1 min read
28 Dec

Within 1-hour of learning I had cancer, I was descending the staircase at the 9/11 Memorial Museum in New York, alongside the Survivors Staircase, and came face-to-face with the philosopher Virgil's quotation, "No day shall erase you from the memory of time."  

As I viewed the blue tiles symbolizing the over 2,000 lives lost on 9/11 I was struck by how important each of us are, how important I am. 

My actions over the years have shown what lies in my heart: I fundamentally don't feel that I am that important to other people.  Intellectually, I know it - it only makes logical sense that I would be.  But in my deepest heart, I believe that people won't notice or won't care if I'm not a part of their lives.  It's embarrassing to confess this hidden sin of mine.  And yet, I know it to be true.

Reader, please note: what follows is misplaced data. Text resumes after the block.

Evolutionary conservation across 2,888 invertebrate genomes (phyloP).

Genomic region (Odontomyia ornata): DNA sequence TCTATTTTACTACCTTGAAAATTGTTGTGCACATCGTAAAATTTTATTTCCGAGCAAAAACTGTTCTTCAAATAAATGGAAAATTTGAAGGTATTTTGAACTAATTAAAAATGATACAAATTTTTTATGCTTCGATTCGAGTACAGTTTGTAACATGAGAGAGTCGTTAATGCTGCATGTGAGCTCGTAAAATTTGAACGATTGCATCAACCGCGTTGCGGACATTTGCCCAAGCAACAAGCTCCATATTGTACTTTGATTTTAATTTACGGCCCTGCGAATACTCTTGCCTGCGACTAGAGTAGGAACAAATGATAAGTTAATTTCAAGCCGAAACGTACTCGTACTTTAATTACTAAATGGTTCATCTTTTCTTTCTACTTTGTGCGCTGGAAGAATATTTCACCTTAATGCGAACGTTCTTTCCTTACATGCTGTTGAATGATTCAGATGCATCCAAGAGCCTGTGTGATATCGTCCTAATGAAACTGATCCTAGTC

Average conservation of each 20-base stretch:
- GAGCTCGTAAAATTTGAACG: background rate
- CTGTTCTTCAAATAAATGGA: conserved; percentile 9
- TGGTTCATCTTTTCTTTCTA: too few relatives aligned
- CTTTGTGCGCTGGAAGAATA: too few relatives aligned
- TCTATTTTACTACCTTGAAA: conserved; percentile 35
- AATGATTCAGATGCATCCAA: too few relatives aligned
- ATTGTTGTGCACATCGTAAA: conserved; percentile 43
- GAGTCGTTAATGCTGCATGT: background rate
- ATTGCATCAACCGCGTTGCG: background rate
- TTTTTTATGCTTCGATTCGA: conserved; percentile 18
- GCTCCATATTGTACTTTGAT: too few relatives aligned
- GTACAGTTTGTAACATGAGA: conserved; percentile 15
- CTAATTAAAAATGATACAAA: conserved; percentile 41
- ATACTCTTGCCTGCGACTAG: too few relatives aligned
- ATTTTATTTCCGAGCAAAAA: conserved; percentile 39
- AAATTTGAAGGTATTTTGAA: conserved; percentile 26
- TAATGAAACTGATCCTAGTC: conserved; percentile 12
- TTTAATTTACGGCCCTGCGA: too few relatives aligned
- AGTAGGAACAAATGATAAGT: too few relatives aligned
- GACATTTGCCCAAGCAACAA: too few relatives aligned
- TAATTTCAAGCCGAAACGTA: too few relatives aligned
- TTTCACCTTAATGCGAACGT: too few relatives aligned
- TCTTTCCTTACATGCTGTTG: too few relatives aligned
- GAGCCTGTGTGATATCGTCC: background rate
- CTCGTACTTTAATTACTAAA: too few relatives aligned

As a result of the cancer diagnosis, God is shining a bright light on this "disease of my heart" and is continuing to "treat" it with loving affirmation from family and friends. 

Perhaps my diagnosis isn't about cancer. 

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